GREENE: The documents that you've seen are taking this story to a different level and that is that we might be seeing high school athletes using some of these drugs.

FISH: Yeah. Some of the documents that we've seen, T.J. Quinn and myself, we've working on this story since early last September.

GREENE: This is your reporting partner.

FISH: Exactly. And there are a number of high school athletes that we could identify as patients of Biogenesis. And in speaking with several people, including Porter Fischer, who was, at one point, a marketing director of the clinic and also, at one point, was a patient; he's revealed to us that he was aware of high school athletes coming in and they were receiving what he described as a sports package.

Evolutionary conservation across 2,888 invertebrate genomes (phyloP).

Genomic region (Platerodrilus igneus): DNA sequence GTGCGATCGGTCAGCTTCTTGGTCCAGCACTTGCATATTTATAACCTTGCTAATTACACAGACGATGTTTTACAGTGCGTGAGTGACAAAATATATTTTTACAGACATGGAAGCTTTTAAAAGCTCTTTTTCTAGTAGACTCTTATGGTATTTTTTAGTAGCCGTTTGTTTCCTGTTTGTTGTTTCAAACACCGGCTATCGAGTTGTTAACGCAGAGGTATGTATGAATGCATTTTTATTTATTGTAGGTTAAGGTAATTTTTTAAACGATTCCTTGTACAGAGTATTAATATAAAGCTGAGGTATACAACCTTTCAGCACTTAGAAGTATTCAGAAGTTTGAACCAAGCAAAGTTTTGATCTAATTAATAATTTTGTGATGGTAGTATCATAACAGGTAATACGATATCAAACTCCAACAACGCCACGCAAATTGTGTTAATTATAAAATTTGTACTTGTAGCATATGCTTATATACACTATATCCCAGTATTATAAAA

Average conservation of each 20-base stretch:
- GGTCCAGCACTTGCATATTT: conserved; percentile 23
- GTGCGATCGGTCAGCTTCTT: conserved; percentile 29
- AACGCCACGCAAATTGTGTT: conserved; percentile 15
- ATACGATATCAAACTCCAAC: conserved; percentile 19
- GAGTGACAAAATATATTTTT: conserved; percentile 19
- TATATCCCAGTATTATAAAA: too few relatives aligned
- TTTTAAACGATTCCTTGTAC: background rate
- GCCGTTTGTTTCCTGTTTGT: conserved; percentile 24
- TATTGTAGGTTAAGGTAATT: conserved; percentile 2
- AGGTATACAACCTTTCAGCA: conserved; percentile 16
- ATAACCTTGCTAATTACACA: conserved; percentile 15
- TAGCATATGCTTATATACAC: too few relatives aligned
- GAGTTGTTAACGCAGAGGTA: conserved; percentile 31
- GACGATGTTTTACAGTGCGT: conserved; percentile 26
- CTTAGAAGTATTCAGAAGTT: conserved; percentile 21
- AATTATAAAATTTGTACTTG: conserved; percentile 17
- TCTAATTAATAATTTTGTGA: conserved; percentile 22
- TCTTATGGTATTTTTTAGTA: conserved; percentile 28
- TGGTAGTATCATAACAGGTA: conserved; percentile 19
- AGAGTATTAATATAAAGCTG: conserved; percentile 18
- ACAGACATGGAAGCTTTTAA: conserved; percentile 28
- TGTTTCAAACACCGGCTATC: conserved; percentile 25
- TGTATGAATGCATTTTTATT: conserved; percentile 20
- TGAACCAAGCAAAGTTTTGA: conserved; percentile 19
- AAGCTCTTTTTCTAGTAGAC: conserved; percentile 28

In the clinic, they had three or four levels of packages, and obviously this sports performance package is what the athletes and some of the high school athletes that we've seen were getting. Now, there's gonna be varying degrees of that, but typically that was including human growth hormone and a couple other substances that would help stimulate human growth hormone in the body, the release of it.

GREENE: One caveat, I mean, a lot of information right now is coming from one employee, one disgruntled employee from Biogenesis, which makes you think that there's a reason to at least have some doubt.

FISH: Well, there's always doubt, yeah. I mean, this is one person's opinion or one person's observation. But the fact is, there's more than that, because we've spoken to more than Porter Fischer, and like I said, we do have documents that show 10 of the names.

GREENE: One of the quotes I saw in one of these stories is that kids this age are not allowed to go to a tanning salon without permission from their parents, but that somehow they might be allowed to go into a clinic like this.